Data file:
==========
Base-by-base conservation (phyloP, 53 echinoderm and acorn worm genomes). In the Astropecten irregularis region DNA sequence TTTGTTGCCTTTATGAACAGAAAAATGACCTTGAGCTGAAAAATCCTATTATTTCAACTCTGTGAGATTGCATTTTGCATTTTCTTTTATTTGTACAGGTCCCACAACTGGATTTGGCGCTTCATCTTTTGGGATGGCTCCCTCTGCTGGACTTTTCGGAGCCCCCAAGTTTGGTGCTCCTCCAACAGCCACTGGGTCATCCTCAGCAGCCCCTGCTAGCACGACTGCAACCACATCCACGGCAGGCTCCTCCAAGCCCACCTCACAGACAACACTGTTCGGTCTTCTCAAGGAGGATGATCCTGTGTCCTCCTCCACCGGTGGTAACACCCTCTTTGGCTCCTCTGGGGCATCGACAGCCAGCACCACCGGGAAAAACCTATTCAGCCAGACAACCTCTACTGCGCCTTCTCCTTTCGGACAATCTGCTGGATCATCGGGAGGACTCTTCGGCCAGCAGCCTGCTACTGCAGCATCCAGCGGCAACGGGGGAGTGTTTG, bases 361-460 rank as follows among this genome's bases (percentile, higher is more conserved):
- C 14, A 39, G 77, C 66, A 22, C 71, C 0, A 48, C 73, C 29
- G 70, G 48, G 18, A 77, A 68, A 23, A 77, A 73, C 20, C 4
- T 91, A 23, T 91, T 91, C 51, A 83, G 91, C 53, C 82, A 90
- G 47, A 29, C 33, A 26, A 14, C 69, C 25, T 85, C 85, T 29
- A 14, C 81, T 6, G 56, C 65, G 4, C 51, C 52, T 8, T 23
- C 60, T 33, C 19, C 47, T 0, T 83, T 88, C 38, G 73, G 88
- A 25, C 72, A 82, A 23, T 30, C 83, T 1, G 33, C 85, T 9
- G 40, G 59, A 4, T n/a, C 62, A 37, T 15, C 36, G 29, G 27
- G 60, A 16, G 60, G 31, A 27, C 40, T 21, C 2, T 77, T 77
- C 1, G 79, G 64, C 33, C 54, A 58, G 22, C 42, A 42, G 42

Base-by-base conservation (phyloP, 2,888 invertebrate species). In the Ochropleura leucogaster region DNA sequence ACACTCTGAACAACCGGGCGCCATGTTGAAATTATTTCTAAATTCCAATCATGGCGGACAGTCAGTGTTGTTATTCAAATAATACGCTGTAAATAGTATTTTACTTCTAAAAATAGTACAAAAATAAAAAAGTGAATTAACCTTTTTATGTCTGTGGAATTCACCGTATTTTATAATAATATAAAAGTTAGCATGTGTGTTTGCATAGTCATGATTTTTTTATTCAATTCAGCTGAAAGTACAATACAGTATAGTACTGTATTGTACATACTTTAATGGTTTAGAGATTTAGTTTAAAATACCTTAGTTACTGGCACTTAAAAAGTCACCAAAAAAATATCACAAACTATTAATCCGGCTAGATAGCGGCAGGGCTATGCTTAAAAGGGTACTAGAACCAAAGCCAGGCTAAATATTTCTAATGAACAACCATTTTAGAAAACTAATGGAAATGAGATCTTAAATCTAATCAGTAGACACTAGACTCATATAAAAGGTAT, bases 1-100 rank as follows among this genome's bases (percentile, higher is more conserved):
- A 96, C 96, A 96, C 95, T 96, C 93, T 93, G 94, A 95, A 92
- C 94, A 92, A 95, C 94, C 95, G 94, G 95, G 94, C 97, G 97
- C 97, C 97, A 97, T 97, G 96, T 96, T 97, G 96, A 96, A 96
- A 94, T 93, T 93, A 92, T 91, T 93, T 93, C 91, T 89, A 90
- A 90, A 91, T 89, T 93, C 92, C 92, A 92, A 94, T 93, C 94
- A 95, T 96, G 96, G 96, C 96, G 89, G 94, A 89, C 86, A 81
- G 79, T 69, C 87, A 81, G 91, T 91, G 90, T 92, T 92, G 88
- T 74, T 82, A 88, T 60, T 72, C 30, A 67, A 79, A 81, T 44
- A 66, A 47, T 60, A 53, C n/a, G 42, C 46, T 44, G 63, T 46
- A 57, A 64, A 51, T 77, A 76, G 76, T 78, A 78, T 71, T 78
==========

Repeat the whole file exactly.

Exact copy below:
Base-by-base conservation (phyloP, 53 echinoderm and acorn worm genomes). In the Astropecten irregularis region DNA sequence TTTGTTGCCTTTATGAACAGAAAAATGACCTTGAGCTGAAAAATCCTATTATTTCAACTCTGTGAGATTGCATTTTGCATTTTCTTTTATTTGTACAGGTCCCACAACTGGATTTGGCGCTTCATCTTTTGGGATGGCTCCCTCTGCTGGACTTTTCGGAGCCCCCAAGTTTGGTGCTCCTCCAACAGCCACTGGGTCATCCTCAGCAGCCCCTGCTAGCACGACTGCAACCACATCCACGGCAGGCTCCTCCAAGCCCACCTCACAGACAACACTGTTCGGTCTTCTCAAGGAGGATGATCCTGTGTCCTCCTCCACCGGTGGTAACACCCTCTTTGGCTCCTCTGGGGCATCGACAGCCAGCACCACCGGGAAAAACCTATTCAGCCAGACAACCTCTACTGCGCCTTCTCCTTTCGGACAATCTGCTGGATCATCGGGAGGACTCTTCGGCCAGCAGCCTGCTACTGCAGCATCCAGCGGCAACGGGGGAGTGTTTG, bases 361-460 rank as follows among this genome's bases (percentile, higher is more conserved):
- C 14, A 39, G 77, C 66, A 22, C 71, C 0, A 48, C 73, C 29
- G 70, G 48, G 18, A 77, A 68, A 23, A 77, A 73, C 20, C 4
- T 91, A 23, T 91, T 91, C 51, A 83, G 91, C 53, C 82, A 90
- G 47, A 29, C 33, A 26, A 14, C 69, C 25, T 85, C 85, T 29
- A 14, C 81, T 6, G 56, C 65, G 4, C 51, C 52, T 8, T 23
- C 60, T 33, C 19, C 47, T 0, T 83, T 88, C 38, G 73, G 88
- A 25, C 72, A 82, A 23, T 30, C 83, T 1, G 33, C 85, T 9
- G 40, G 59, A 4, T n/a, C 62, A 37, T 15, C 36, G 29, G 27
- G 60, A 16, G 60, G 31, A 27, C 40, T 21, C 2, T 77, T 77
- C 1, G 79, G 64, C 33, C 54, A 58, G 22, C 42, A 42, G 42

Base-by-base conservation (phyloP, 2,888 invertebrate species). In the Ochropleura leucogaster region DNA sequence ACACTCTGAACAACCGGGCGCCATGTTGAAATTATTTCTAAATTCCAATCATGGCGGACAGTCAGTGTTGTTATTCAAATAATACGCTGTAAATAGTATTTTACTTCTAAAAATAGTACAAAAATAAAAAAGTGAATTAACCTTTTTATGTCTGTGGAATTCACCGTATTTTATAATAATATAAAAGTTAGCATGTGTGTTTGCATAGTCATGATTTTTTTATTCAATTCAGCTGAAAGTACAATACAGTATAGTACTGTATTGTACATACTTTAATGGTTTAGAGATTTAGTTTAAAATACCTTAGTTACTGGCACTTAAAAAGTCACCAAAAAAATATCACAAACTATTAATCCGGCTAGATAGCGGCAGGGCTATGCTTAAAAGGGTACTAGAACCAAAGCCAGGCTAAATATTTCTAATGAACAACCATTTTAGAAAACTAATGGAAATGAGATCTTAAATCTAATCAGTAGACACTAGACTCATATAAAAGGTAT, bases 1-100 rank as follows among this genome's bases (percentile, higher is more conserved):
- A 96, C 96, A 96, C 95, T 96, C 93, T 93, G 94, A 95, A 92
- C 94, A 92, A 95, C 94, C 95, G 94, G 95, G 94, C 97, G 97
- C 97, C 97, A 97, T 97, G 96, T 96, T 97, G 96, A 96, A 96
- A 94, T 93, T 93, A 92, T 91, T 93, T 93, C 91, T 89, A 90
- A 90, A 91, T 89, T 93, C 92, C 92, A 92, A 94, T 93, C 94
- A 95, T 96, G 96, G 96, C 96, G 89, G 94, A 89, C 86, A 81
- G 79, T 69, C 87, A 81, G 91, T 91, G 90, T 92, T 92, G 88
- T 74, T 82, A 88, T 60, T 72, C 30, A 67, A 79, A 81, T 44
- A 66, A 47, T 60, A 53, C n/a, G 42, C 46, T 44, G 63, T 46
- A 57, A 64, A 51, T 77, A 76, G 76, T 78, A 78, T 71, T 78